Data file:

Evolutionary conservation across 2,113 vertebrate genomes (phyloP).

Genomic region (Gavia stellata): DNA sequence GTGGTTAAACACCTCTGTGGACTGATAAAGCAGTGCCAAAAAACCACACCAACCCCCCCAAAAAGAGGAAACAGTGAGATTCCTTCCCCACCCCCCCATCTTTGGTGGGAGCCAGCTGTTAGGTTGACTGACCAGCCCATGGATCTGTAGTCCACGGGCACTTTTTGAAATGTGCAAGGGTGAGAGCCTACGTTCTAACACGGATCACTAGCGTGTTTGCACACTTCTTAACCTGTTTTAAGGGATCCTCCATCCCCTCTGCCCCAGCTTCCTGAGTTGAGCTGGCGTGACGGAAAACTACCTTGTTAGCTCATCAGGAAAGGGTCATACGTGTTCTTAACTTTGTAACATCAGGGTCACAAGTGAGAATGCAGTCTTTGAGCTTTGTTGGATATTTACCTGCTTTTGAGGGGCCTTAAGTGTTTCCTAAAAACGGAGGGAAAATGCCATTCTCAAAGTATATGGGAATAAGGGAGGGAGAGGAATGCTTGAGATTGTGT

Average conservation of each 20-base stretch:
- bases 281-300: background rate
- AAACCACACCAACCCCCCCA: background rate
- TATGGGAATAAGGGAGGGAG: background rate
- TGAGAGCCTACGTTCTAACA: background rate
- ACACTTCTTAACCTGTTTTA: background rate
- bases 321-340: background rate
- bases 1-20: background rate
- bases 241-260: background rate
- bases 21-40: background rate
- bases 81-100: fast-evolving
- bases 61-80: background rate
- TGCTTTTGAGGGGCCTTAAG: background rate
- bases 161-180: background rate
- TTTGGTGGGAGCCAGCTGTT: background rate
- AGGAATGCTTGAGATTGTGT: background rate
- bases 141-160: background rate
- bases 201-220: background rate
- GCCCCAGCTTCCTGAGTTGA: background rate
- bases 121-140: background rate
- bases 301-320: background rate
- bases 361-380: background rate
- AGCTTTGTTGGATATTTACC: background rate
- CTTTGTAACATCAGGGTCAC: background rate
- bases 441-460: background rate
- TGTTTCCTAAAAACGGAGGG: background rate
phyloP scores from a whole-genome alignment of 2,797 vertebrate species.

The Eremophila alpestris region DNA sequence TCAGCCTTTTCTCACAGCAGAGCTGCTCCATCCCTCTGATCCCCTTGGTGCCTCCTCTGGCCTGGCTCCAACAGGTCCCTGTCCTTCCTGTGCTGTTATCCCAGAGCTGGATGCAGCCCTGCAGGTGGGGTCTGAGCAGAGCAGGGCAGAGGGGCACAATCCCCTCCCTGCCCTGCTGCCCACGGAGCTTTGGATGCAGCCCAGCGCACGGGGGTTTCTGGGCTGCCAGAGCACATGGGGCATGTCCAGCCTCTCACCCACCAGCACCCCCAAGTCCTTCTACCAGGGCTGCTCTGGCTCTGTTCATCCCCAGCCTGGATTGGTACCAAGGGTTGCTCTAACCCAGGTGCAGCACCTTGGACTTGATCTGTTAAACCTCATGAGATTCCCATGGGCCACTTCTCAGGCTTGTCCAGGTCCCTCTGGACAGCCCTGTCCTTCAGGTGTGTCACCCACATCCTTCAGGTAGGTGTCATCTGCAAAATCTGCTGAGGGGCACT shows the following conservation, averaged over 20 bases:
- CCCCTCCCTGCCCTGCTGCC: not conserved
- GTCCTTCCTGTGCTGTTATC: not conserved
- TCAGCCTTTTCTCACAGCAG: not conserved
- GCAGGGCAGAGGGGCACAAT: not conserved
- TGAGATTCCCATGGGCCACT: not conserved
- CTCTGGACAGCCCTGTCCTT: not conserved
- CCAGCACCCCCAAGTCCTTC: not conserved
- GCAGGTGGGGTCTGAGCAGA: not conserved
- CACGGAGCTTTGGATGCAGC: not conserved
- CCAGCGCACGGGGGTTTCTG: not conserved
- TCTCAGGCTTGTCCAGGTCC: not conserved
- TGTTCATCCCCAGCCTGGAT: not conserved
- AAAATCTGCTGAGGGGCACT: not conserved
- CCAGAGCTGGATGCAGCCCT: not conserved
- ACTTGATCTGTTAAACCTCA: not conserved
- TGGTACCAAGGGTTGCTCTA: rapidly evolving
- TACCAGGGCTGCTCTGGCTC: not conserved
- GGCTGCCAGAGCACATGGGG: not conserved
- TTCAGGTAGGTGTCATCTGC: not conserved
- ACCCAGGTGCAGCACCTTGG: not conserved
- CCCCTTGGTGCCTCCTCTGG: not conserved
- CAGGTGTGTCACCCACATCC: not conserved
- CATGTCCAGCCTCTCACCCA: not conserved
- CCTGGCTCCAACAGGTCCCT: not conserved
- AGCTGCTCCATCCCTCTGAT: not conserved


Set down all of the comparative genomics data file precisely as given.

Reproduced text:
Evolutionary conservation across 2,113 vertebrate genomes (phyloP).

Genomic region (Gavia stellata): DNA sequence GTGGTTAAACACCTCTGTGGACTGATAAAGCAGTGCCAAAAAACCACACCAACCCCCCCAAAAAGAGGAAACAGTGAGATTCCTTCCCCACCCCCCCATCTTTGGTGGGAGCCAGCTGTTAGGTTGACTGACCAGCCCATGGATCTGTAGTCCACGGGCACTTTTTGAAATGTGCAAGGGTGAGAGCCTACGTTCTAACACGGATCACTAGCGTGTTTGCACACTTCTTAACCTGTTTTAAGGGATCCTCCATCCCCTCTGCCCCAGCTTCCTGAGTTGAGCTGGCGTGACGGAAAACTACCTTGTTAGCTCATCAGGAAAGGGTCATACGTGTTCTTAACTTTGTAACATCAGGGTCACAAGTGAGAATGCAGTCTTTGAGCTTTGTTGGATATTTACCTGCTTTTGAGGGGCCTTAAGTGTTTCCTAAAAACGGAGGGAAAATGCCATTCTCAAAGTATATGGGAATAAGGGAGGGAGAGGAATGCTTGAGATTGTGT

Average conservation of each 20-base stretch:
- bases 281-300: background rate
- AAACCACACCAACCCCCCCA: background rate
- TATGGGAATAAGGGAGGGAG: background rate
- TGAGAGCCTACGTTCTAACA: background rate
- ACACTTCTTAACCTGTTTTA: background rate
- bases 321-340: background rate
- bases 1-20: background rate
- bases 241-260: background rate
- bases 21-40: background rate
- bases 81-100: fast-evolving
- bases 61-80: background rate
- TGCTTTTGAGGGGCCTTAAG: background rate
- bases 161-180: background rate
- TTTGGTGGGAGCCAGCTGTT: background rate
- AGGAATGCTTGAGATTGTGT: background rate
- bases 141-160: background rate
- bases 201-220: background rate
- GCCCCAGCTTCCTGAGTTGA: background rate
- bases 121-140: background rate
- bases 301-320: background rate
- bases 361-380: background rate
- AGCTTTGTTGGATATTTACC: background rate
- CTTTGTAACATCAGGGTCAC: background rate
- bases 441-460: background rate
- TGTTTCCTAAAAACGGAGGG: background rate
phyloP scores from a whole-genome alignment of 2,797 vertebrate species.

The Eremophila alpestris region DNA sequence TCAGCCTTTTCTCACAGCAGAGCTGCTCCATCCCTCTGATCCCCTTGGTGCCTCCTCTGGCCTGGCTCCAACAGGTCCCTGTCCTTCCTGTGCTGTTATCCCAGAGCTGGATGCAGCCCTGCAGGTGGGGTCTGAGCAGAGCAGGGCAGAGGGGCACAATCCCCTCCCTGCCCTGCTGCCCACGGAGCTTTGGATGCAGCCCAGCGCACGGGGGTTTCTGGGCTGCCAGAGCACATGGGGCATGTCCAGCCTCTCACCCACCAGCACCCCCAAGTCCTTCTACCAGGGCTGCTCTGGCTCTGTTCATCCCCAGCCTGGATTGGTACCAAGGGTTGCTCTAACCCAGGTGCAGCACCTTGGACTTGATCTGTTAAACCTCATGAGATTCCCATGGGCCACTTCTCAGGCTTGTCCAGGTCCCTCTGGACAGCCCTGTCCTTCAGGTGTGTCACCCACATCCTTCAGGTAGGTGTCATCTGCAAAATCTGCTGAGGGGCACT shows the following conservation, averaged over 20 bases:
- CCCCTCCCTGCCCTGCTGCC: not conserved
- GTCCTTCCTGTGCTGTTATC: not conserved
- TCAGCCTTTTCTCACAGCAG: not conserved
- GCAGGGCAGAGGGGCACAAT: not conserved
- TGAGATTCCCATGGGCCACT: not conserved
- CTCTGGACAGCCCTGTCCTT: not conserved
- CCAGCACCCCCAAGTCCTTC: not conserved
- GCAGGTGGGGTCTGAGCAGA: not conserved
- CACGGAGCTTTGGATGCAGC: not conserved
- CCAGCGCACGGGGGTTTCTG: not conserved
- TCTCAGGCTTGTCCAGGTCC: not conserved
- TGTTCATCCCCAGCCTGGAT: not conserved
- AAAATCTGCTGAGGGGCACT: not conserved
- CCAGAGCTGGATGCAGCCCT: not conserved
- ACTTGATCTGTTAAACCTCA: not conserved
- TGGTACCAAGGGTTGCTCTA: rapidly evolving
- TACCAGGGCTGCTCTGGCTC: not conserved
- GGCTGCCAGAGCACATGGGG: not conserved
- TTCAGGTAGGTGTCATCTGC: not conserved
- ACCCAGGTGCAGCACCTTGG: not conserved
- CCCCTTGGTGCCTCCTCTGG: not conserved
- CAGGTGTGTCACCCACATCC: not conserved
- CATGTCCAGCCTCTCACCCA: not conserved
- CCTGGCTCCAACAGGTCCCT: not conserved
- AGCTGCTCCATCCCTCTGAT: not conserved